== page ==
Unified communications growth could require MPLS networks
MPLS networks could become increasingly important in businesses as unified communications look set to enjoy further expansion within the business world.
Microsoft has cemented its place in the race to improve connectivity within companies with the first anniversary of its Lync service, which replaces legacy private branch exchange (PBX) systems and improves the flexibility and mobility of global workforces.
Lync integrates instant messaging (IM), audioconferencing, video and web conferencing, alongside voice on a single platform to allow people to interact through one interface. It also allows users to share information through common software such as Microsoft Office.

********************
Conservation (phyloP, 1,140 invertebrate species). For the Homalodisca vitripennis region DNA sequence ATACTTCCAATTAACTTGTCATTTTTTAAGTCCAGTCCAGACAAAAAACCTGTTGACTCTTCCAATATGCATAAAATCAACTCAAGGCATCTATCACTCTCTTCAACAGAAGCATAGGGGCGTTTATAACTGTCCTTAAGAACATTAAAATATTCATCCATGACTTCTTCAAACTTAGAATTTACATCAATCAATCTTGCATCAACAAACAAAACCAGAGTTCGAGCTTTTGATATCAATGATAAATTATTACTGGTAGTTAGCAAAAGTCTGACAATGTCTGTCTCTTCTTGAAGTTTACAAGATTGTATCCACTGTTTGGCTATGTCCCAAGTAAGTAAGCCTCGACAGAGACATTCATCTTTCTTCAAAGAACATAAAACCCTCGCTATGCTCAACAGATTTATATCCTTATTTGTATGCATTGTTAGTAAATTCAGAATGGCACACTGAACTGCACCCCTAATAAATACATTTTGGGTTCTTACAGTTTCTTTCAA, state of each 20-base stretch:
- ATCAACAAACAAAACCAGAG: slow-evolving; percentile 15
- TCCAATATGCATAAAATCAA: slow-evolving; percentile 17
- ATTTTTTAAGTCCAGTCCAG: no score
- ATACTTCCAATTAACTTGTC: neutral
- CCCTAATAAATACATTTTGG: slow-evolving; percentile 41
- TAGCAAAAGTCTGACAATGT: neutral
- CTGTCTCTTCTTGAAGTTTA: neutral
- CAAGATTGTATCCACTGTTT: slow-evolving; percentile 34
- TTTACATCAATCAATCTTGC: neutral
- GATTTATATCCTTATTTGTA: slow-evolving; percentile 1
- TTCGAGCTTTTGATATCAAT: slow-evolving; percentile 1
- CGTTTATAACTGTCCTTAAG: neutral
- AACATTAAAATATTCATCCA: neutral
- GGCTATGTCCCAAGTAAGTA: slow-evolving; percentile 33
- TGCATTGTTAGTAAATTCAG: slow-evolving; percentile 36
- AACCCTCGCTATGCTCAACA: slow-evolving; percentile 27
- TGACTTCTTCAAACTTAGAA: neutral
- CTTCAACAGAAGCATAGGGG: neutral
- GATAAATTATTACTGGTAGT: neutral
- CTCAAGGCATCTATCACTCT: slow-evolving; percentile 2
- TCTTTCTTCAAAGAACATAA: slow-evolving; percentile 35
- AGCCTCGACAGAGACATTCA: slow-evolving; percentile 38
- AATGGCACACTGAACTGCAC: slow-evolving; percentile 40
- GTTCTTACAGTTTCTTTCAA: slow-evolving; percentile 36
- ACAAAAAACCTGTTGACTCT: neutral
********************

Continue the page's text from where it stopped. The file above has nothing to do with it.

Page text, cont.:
Technology such as Lync that ties up communications can help businesses in a number of ways. Not least there are the cost reductions by linking things up through one system and negating the need to continue updating PBX hardware and lines. However, by making it easier to share information and developments within a company, the need for employees to travel between offices for meetings is reduced, again lowering costs but also reducing the firm's carbon footprint.
The service certainly seems to be popular, with a 250 per cent increase in voice deployments since its launch in December 2010. Microsoft appears pleased with its success, stating: “A few years ago, Bill Gates predicted that software would change the way people communicate. Today, we are witnessing that vision come to fruition. It's an exciting time.”
Businesses that are considering implementing such a system would do well to check their existing networks are up to speed before investing in new technology that relies on a strong connection to perform. If PBX systems continue to be replaced with services such as Lync, the use of MPLS networks may also be set to grow.